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Did BP’s Cash Flow Position Weaken in 2018?

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BP’s cash flow analysis

BP’s (BP) cash flow from operations rose 21% YoY (year-over-year) to $22.9 billion in 2018. Let’s review how well these inflows cover essential expenses like the capex and dividends.

BP had a cash outflow of $23.7 billion in the form of capex and acquisitions and $6.7 billion in the form of dividends, which adds up to a cash outflow of $30.4 billion. BP’s cash flow from operations fell short by $7.5 billion ($22.9 billion of inflows minus $30.4 billion of outflows) in covering the vital capex and dividend outflows.

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BP bought back $0.4 billion of its shares and invested $1.4 billion in joint ventures and associates. To cover the shortfall, buybacks, and investments, BP raised its debt, sold non-core assets, and utilized its cash reserves. BP had $3.2 billion of debt inflows in 2018. BP had $2.9 billion of divestment inflows in 2018. BP’s cash and equivalents fell from $25.6 billion at the beginning of 2018 to $22.5 billion at the end of 2018.

BP’s cash flow compared to its peers

If we estimate BP’s shortfall as a percentage of its earnings capacity (cash flow from operations), it was 33%. Royal Dutch Shell (RDS.A) and Suncor Energy (SU) had cash flow surpluses in 2018. However, Total (TOT) had a cash flow shortfall in 2018.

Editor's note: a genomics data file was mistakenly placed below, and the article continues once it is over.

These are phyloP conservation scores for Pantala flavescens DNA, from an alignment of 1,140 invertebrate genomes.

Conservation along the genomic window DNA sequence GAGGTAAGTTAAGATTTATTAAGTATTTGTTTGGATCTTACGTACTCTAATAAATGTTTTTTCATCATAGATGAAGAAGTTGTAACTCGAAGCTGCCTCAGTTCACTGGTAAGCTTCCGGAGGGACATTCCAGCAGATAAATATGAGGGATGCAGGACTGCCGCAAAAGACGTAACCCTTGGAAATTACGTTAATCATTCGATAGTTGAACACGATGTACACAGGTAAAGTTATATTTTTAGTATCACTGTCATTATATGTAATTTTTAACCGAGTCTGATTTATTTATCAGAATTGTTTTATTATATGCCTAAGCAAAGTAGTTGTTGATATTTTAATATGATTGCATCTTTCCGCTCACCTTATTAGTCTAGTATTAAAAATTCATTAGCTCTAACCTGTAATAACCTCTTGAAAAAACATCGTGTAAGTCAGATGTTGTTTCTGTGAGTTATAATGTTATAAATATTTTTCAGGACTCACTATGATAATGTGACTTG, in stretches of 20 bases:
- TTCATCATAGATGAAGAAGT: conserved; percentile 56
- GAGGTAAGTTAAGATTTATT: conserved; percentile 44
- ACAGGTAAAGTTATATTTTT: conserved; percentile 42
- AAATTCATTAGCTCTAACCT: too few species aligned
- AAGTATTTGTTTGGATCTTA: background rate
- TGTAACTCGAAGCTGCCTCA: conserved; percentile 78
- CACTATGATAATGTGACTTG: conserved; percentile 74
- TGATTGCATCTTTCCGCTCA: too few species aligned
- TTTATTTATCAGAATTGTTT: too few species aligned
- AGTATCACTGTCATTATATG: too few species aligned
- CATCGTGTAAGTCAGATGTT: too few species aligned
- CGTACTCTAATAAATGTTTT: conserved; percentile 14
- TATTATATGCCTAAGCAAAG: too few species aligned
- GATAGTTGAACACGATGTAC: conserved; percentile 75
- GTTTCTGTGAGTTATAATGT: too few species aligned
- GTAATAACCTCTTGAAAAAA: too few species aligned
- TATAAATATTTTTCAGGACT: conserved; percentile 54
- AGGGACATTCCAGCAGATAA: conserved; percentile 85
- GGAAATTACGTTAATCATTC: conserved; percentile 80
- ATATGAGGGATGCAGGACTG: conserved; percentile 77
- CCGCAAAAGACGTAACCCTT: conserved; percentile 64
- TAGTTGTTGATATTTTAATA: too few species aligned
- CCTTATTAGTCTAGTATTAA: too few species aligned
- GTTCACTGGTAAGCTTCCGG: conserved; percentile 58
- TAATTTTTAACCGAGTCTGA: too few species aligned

What does BP’s cash flow analysis reveal?

BP saw a cash flow shortfall in 2018, which isn’t a good sign. BP’s shortfall has risen from 22% the previous year.

However, the rise in the shortfall was due to the acquisition of BHP’s onshore assets, which led to higher capex and acquisition outflows resulting in a higher shortfall. The acquisition is expected to result in higher upstream production and earnings for the company in the coming years.

Going forward, BP will have to strike the right balance between growth and liquidity.

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